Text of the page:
It features an approximate 30 per cent productivity gain over the company's first-generation 10nm-class 8Gb DDR4. The new 8Gb DDR4's performance levels and energy efficiency have been improved about 10 and 15 per cent respectively, with new and proprietary circuit design technology.

Thirdly, the new 8Gb DDR4 can operate at 3,600 Mbit/sec compared to the 3,200 Mbit/s of the company's previous 1x-nm 8Gb DDR4.


Hyperconveged secondary storage supplier Cohesity says that the Verizon subsidiary XO Communications is using Cohesity as for its secondary storage system. It says XO Communications has lowered its data centre TCO by 60 per cent due to Cohesity's high capacity and small footprint – 100 TB of raw storage per 2U appliance – and ease of management, which requires fewer administrators.


Eric Carter has resigned as senior director of product marketing at Hedvig, and joined Sysdig as director of product marketing. New year, new job in effect.


Awingu announced a technology relationship with Barracuda Networks. It brings together Barracuda's firewall with Awingu's turnkey, browser-based workspace product, facilitating the deployment of Awingu in hybrid cloud environments.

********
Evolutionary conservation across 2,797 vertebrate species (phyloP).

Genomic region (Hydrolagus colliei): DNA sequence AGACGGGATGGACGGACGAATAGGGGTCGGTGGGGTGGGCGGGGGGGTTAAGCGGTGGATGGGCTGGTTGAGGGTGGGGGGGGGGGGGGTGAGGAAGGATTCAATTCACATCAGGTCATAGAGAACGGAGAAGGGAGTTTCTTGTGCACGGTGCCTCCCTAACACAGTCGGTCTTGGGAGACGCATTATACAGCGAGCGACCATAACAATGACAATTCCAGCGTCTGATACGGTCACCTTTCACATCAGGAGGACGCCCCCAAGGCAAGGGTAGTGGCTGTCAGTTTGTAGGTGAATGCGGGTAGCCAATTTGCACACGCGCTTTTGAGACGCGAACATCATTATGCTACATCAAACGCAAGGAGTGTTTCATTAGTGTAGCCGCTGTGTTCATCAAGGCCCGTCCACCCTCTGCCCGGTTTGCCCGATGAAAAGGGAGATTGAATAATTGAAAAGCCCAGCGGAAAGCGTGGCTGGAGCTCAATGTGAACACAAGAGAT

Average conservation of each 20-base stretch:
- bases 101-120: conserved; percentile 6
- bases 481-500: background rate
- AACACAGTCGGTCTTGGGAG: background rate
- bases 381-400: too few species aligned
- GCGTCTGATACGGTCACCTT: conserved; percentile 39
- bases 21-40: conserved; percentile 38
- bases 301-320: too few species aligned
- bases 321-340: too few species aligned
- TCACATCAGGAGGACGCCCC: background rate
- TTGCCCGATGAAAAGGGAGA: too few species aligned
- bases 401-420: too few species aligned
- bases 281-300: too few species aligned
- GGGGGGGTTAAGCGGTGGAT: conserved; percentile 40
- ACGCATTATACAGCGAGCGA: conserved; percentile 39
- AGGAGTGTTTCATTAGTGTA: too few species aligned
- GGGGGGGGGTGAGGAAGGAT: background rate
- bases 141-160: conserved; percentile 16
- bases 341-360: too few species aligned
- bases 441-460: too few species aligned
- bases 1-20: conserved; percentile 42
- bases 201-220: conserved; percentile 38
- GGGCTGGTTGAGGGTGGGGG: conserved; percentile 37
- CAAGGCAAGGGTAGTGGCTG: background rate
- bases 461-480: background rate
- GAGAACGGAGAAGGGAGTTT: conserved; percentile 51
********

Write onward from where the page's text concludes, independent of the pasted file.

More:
Germany-based Paragon Software has released APFS for Windows Preview, a driver enabling Windows users to access Apple File System (APFS) volumes on PCs' APFS-formatted HDDs, SSDs, or flash drives.

APFS is Apple's proprietary new file system released with macOS High Sierra. It replaces Mac OS Extended (HFS+) as the default file system.

Paragon has also released an update to Microsoft NTFS for Mac, a software utility that grants transparent read/write access to Windows-formatted NTFS hard drives, SSDs, and thumb drives under macOS. It has improved support for macOS 10.13 High Sierra in conjunction with the latest update from Apple.

Download and install Paragon APFS for Windows Preview from here.


It has been a wonderful storage year, packed full of technology and business developments, rises, falls, acquisitions, startups and exits. We here at The Register's storage desk wish everyone a great Christmas and all the best for the New Year.